■ vaccination tax (would act as a disincentive to vaccination);
■ supplement on rural hotel rooms (does not influence livestock farmer behaviour);
■ supermarkets food tax (possible mechanism but has few behaviour change drivers and would not provide details of animal locations);
■ charge on ramblers ( would not affect farmer behaviour and disease risks posed by users of the countryside to be met by other mechanisms);
■ pet food premium (would not affect farmer behaviour);
■ movement tax on animals (costly and complex and may increase disease risk through non reporting of movements);
■ sponsored badger culls (culling not part of the Government’s TB strategy);
■ charge on horses (part of current consultation);
■ modulation on Single Farm Payments (possible future mechanism);
■ tax on watching TV (impossible to enforce and does not lead to animal health and welfare improvements);
■ charge for cattle passports (no incentive for behaviour change and significant cost to include all species);
■ charge large farms only (does not address the risk posed by small farms but the collection from smallholdings may not be economic).
From these proposals and responses there is a picture developing of the need for the new body to know who has the animals at risk and to change the behaviour of animal keepers to reduce risk of disease. The operation is not simply one of obtaining funding for tackling animal disease.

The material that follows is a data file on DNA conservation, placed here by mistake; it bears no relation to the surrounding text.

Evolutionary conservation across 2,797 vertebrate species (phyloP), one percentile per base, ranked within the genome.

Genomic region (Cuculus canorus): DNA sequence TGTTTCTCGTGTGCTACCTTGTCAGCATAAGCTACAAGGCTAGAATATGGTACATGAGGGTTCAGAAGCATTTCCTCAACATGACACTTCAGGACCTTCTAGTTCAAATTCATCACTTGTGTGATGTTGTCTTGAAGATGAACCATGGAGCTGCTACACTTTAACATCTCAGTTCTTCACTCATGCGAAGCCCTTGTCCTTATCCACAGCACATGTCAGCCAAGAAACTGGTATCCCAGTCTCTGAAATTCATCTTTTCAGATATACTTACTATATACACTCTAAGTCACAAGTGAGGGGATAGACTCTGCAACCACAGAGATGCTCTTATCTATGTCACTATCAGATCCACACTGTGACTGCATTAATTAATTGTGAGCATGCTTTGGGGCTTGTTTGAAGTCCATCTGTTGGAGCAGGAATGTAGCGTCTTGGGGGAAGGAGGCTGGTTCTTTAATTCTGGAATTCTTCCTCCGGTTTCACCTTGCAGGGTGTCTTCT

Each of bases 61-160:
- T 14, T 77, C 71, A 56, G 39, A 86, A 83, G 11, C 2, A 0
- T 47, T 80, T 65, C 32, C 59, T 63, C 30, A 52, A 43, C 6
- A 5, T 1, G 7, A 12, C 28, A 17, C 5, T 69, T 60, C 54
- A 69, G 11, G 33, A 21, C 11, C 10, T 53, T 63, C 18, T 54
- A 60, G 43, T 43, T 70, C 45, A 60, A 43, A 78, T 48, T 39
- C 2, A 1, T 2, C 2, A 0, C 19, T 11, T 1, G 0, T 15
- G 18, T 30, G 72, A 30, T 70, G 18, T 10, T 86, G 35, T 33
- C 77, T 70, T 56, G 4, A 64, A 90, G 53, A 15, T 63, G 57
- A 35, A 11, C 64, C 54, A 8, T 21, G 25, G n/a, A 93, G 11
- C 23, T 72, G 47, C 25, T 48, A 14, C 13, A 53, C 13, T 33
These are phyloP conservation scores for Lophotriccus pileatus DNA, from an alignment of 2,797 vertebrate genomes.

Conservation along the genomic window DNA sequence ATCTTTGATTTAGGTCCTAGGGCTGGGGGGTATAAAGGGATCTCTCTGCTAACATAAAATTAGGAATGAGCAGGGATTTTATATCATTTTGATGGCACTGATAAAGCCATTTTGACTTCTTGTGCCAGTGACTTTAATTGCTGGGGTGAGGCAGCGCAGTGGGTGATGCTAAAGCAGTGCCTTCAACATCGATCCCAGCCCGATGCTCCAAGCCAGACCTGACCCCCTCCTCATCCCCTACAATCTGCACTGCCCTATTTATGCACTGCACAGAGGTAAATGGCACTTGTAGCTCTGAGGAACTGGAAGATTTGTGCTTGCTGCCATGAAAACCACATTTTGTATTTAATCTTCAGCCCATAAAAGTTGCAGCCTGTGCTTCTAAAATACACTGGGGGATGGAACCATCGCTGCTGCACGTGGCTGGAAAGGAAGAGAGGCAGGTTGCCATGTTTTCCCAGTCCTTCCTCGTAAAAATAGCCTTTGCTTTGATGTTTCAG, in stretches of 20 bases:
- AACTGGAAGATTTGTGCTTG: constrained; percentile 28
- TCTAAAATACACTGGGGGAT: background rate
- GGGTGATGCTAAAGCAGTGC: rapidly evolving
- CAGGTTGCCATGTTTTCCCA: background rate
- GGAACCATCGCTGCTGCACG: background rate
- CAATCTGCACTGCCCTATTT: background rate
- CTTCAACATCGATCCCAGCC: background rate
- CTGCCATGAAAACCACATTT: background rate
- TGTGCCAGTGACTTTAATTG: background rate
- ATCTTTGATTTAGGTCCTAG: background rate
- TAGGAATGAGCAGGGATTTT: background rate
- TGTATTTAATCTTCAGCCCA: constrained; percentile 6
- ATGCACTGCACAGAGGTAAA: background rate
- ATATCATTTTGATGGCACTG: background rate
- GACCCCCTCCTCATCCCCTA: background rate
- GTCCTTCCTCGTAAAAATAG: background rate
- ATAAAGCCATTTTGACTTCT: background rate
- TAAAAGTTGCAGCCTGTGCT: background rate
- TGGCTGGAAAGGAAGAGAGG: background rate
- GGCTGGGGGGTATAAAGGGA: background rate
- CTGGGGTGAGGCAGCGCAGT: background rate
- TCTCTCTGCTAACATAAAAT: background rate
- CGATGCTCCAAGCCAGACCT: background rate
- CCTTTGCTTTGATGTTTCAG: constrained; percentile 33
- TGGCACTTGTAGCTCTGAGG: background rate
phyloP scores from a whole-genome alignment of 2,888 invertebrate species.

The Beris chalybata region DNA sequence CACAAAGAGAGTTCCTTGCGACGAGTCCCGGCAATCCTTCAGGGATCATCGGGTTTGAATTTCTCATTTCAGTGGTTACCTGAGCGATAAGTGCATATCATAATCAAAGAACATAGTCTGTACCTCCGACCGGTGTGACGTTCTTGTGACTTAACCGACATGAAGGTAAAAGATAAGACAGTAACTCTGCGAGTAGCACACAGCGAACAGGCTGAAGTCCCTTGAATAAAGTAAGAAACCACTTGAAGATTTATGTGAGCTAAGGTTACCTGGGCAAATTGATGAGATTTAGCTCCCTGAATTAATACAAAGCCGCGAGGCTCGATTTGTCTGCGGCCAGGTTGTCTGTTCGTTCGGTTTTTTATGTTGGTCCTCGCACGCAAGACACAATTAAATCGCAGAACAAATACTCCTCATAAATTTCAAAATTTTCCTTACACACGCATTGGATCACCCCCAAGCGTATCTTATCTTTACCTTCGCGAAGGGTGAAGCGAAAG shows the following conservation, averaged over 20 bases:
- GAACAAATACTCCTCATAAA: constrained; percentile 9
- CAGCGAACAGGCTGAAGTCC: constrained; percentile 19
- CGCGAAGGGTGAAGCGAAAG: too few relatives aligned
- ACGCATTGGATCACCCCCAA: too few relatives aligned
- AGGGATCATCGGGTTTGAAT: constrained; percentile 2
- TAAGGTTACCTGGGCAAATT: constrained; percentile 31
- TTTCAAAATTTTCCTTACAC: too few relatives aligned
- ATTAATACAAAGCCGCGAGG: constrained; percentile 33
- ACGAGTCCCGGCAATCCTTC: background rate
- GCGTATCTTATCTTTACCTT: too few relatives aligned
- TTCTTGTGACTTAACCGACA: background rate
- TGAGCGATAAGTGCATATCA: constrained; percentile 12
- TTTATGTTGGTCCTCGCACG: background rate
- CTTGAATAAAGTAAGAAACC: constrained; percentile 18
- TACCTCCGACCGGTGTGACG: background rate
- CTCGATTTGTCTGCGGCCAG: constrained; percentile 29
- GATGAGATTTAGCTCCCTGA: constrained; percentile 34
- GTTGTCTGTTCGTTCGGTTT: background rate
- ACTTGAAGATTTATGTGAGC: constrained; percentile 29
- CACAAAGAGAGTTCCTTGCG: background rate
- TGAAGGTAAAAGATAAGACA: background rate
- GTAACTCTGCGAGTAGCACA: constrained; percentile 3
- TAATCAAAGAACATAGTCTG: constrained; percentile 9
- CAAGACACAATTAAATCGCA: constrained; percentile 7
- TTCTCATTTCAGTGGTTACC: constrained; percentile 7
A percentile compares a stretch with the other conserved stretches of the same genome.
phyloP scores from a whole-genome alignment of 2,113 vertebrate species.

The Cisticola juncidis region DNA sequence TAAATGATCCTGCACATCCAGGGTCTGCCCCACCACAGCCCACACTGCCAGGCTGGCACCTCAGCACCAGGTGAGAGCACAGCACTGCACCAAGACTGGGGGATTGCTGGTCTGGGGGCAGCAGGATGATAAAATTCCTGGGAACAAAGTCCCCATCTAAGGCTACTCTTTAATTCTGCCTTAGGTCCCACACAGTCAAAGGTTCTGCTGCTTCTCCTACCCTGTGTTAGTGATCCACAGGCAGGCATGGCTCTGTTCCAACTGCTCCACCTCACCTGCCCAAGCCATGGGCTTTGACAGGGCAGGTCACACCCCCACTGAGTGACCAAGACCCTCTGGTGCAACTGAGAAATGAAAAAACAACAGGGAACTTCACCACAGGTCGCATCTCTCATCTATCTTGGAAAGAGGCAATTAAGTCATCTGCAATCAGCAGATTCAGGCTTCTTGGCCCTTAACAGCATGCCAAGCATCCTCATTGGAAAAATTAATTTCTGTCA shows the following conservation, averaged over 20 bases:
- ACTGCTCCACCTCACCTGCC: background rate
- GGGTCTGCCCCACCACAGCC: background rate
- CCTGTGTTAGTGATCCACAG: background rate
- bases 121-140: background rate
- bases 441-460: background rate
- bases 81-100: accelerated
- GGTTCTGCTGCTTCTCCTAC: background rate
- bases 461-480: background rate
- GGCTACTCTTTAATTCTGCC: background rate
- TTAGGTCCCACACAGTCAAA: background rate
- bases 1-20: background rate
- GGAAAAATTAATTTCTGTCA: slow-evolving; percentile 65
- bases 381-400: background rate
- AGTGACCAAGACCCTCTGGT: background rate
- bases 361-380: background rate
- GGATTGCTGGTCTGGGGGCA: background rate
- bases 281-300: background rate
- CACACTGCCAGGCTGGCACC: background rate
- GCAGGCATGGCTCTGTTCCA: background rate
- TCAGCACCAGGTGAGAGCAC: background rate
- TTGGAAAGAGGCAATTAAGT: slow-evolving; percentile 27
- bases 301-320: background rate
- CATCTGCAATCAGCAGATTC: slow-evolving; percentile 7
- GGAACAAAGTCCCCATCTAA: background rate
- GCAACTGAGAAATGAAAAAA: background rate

There are both strong and weak views on the way forward, in practical terms, of achieving disease risk reduction. It is easier to identify where breakdowns in control have occurred than it is to identify that animal disease has been thwarted by on-farm management, rather than good fortune.
Veterinary surgeons are expected to be increasingly valued for their role in disease prevention on a day-to-day basis and also in the face of new threats. If the thrust of the new body is to change the behaviour of livestock keepers then there are advantages in identifying examples of good practice and the best way forward for disease prevention.
It may be true that farmers who regularly buy and sell cattle spread disease, or is the theory stronger than the reality? Are stock on farms where the herd is said to be “closed” free from external disease? Are well-nourished and cared for beasts more disease-free regardless of the farming system and facilities?
The experiences of people at the sharp end, who understand farm animal diseases, need to be put forward.